Munson Health
Tuesday, June 07, 2011 - North Flight Air Celebrates 25 Years of EMS Service

North Flight Air Celebrates 25 Years of EMS Service
Mancelona businessman still thankful for his helicopter ride in 1990
Burt Moeke II has a good business, great marriage, three children – and a day that nearly took all that away.

A partner in a Mancelona timber management group, Moeke was working with the company founder, his dad, on Thursday, August 9, 1990, in a new saw mill they had just started operating. As a 58-inch circular saw with a 3/8-inch thick blade sliced logs into lumber, an accident occurred. He fell into the saw.
“I nearly severed my arm at the shoulder area. It cut one of my subclavian veins,” he said.
Understanding time was of the essence as his son bled, his father helped him walk to his pickup and sped toward Mancelona encouraging his son to stay awake. Blood pooled in the cab. They arrived at the doctor’s office. It was closed. His dad headed for the ambulance barn and turned into its parking lot just as the ambulance crew was returning from a call. They put a pair of MAST trousers on him to help prevent shock.
“They were able to stabilize me and called North Flight right away because I was almost bled out,” Moeke recalled. He was still conscious.
North Flight Paramedic John Mull was one of the crew as the North Flight AStar350B2 helicopter flew toward the village landing zone, set up at the high school. Through radio contact with the ground crew, he and Flight Nurse Palmer Greene knew that despite all the technology they carried, the most important part of their job would be to get him loaded as safely and quickly as possible for a fast ride to a Munson Medical Center operating room.
“There are a few things that you have to get done. He needed an IV and some fluids,” Mull said. “But what Burt really needed was speed, he needed to go 150 mph to an emergency room.”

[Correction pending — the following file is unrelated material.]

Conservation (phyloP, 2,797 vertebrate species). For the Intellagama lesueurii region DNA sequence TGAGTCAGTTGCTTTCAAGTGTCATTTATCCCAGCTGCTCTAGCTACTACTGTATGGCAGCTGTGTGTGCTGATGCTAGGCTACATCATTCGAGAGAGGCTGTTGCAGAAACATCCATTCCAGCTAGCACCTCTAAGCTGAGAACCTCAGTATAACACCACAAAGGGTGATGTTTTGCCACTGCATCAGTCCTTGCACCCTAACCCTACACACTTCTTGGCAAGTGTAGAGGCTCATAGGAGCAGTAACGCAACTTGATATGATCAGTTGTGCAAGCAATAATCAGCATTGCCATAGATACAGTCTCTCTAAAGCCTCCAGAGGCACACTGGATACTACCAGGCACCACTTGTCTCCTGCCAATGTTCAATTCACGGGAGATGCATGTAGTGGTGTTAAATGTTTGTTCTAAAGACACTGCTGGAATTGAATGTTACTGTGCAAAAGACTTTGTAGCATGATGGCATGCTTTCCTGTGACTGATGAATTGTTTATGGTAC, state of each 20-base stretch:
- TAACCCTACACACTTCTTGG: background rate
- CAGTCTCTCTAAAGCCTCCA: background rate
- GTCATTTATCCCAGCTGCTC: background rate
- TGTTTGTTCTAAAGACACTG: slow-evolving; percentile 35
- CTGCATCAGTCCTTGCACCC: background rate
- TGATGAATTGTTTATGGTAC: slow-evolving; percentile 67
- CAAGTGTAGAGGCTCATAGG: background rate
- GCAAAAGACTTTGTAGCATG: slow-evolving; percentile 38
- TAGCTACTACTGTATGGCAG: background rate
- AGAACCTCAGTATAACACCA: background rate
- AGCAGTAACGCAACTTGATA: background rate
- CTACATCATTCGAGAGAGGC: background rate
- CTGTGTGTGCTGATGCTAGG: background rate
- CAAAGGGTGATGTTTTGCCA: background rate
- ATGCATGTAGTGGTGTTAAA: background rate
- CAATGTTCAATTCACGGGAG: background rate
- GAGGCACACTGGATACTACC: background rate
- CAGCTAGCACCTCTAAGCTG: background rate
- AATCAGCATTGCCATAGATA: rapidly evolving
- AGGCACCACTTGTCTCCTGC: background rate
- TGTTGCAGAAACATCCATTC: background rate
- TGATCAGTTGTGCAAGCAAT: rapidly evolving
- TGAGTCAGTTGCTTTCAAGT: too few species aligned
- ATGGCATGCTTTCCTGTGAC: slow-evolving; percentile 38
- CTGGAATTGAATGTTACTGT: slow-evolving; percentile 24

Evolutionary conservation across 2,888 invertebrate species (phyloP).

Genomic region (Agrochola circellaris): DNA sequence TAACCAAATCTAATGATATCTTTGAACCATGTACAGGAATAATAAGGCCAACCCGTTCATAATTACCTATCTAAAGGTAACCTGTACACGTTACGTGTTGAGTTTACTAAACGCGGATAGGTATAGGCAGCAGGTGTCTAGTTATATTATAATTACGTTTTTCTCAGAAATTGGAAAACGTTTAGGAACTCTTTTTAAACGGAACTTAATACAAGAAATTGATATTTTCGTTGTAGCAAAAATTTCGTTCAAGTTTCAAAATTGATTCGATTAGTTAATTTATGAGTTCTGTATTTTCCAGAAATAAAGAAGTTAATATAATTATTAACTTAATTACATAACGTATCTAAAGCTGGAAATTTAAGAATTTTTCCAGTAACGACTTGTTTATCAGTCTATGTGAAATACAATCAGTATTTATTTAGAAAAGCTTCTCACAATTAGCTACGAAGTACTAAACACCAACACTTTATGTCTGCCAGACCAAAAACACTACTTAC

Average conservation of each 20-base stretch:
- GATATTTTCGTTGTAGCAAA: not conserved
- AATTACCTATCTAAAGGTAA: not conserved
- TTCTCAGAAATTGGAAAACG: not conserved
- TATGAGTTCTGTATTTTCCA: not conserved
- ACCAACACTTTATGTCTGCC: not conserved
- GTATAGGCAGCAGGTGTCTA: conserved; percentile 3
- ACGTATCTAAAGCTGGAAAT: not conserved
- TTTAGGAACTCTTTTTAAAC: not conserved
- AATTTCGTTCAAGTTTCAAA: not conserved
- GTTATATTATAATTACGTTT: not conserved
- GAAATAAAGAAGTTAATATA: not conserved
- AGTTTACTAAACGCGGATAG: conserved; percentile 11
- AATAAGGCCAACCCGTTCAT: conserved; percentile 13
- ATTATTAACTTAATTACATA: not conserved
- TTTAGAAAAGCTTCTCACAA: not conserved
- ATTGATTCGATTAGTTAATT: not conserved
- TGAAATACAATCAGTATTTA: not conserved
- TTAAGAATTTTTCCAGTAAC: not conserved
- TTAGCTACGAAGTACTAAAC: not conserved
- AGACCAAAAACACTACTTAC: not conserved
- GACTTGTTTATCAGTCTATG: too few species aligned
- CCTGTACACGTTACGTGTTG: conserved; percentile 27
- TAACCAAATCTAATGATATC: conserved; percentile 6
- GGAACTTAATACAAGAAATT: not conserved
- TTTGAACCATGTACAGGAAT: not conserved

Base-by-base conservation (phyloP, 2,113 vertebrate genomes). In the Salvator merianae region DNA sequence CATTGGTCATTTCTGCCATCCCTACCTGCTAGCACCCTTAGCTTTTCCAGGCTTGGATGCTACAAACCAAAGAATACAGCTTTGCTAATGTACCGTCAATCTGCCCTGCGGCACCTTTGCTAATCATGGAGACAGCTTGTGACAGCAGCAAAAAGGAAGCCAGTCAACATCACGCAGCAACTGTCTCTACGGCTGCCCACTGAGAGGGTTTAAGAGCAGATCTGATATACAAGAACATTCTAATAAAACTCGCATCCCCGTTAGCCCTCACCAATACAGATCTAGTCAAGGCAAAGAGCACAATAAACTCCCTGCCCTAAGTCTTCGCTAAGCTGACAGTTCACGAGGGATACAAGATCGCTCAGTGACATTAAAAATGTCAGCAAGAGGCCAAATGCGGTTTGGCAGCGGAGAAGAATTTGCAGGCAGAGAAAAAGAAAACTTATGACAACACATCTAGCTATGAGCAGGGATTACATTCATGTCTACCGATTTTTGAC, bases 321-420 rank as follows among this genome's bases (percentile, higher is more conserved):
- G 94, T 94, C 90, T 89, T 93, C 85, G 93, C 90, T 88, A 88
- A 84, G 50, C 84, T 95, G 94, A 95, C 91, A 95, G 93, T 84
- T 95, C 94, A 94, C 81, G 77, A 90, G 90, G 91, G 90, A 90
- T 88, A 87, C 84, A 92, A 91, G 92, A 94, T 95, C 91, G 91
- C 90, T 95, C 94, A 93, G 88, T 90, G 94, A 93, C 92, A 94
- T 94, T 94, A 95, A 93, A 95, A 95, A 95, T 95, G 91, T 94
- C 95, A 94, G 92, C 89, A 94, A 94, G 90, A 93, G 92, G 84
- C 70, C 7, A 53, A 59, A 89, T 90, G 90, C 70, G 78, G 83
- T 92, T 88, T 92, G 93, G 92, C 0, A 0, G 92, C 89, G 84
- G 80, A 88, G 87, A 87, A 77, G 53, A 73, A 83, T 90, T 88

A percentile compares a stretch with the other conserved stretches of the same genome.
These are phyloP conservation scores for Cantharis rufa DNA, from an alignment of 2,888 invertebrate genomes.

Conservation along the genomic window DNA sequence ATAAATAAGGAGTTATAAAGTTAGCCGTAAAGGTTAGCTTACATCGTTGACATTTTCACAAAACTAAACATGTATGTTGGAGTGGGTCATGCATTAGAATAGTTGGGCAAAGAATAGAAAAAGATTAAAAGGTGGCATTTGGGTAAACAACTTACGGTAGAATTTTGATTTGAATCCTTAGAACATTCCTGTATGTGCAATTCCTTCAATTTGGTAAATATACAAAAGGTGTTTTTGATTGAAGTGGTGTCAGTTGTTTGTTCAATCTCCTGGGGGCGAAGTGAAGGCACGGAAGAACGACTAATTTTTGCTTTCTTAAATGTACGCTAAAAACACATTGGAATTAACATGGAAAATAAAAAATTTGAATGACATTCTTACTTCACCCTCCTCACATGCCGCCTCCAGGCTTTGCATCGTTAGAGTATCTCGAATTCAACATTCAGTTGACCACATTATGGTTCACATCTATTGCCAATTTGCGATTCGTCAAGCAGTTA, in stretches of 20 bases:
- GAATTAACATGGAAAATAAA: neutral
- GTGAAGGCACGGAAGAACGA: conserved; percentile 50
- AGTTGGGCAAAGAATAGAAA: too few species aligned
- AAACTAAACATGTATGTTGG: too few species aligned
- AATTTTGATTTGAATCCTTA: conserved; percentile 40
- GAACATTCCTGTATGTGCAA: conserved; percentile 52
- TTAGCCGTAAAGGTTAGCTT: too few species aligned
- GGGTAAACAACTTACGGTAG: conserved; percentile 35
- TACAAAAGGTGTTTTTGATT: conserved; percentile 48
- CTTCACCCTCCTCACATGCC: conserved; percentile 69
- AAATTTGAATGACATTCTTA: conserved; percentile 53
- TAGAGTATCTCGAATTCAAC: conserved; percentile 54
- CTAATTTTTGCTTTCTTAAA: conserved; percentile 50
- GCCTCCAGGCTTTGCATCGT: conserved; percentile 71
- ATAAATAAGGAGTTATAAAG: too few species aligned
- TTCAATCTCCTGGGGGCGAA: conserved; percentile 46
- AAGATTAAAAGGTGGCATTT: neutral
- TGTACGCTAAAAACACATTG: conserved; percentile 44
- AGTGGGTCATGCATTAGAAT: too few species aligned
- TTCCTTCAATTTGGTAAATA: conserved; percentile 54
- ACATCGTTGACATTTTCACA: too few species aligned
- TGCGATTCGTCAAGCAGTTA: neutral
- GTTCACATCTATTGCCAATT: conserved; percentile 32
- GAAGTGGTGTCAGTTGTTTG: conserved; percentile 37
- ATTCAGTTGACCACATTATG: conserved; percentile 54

Without the helicopter’s speed, Mull said Moeke would have bled out before he reached the hospital. It took the helicopter 12 to 14 minutes to cover the nearly 40 miles that would have taken a ground ambulance about 50 minutes to travel. The North Flight crew alerted the Munson Medical Center trauma team who were on standby waiting for Moeke as he was wheeled into the emergency room. Still conscious, Moeke said he recalled a nurse recognizing who he was. That nurse was Carol Sharp, RN, an emergency room nurse then, and now manager of North Flight Air. Her family lived in the same region.
“They put 27 units of blood in me, my wife said it was phenomenal,” Moeke said. “They were just pumping in everything they could to keep me going.”

Moeke was operated on, had his veins and arm put back together, and spent 21 days in the hospital, and a short time in rehab. He went back to work after getting out of the hospital.
“I still have good use of my arm,” he said. “I have a great wife, three children, two born after the accident. I’m a believer in God and God was working through the doctors, North Flight, the Mancelona EMS crew, and my dad.”
Mull agrees that all the components necessary to save Moeke’s life came together that day. The weather allowed the helicopter to fly, the Mancelona EMS crew and first responders were well trained in preparing a landing zone, the trauma team was able to be alerted to the patient’s needs.
“It wasn’t any one person or one thing, it was the whole process,” Mull said. “Everything came together. It was the system that saved him.”
Moeke jokes now that he was just trying to avoid an anniversary dinner with his in-laws.
“I appreciate everything that was done for me. They all knew exactly what to do to keep me from dying,” he said. “It was a God thing. I made a mistake, but even the mistake turned to good.”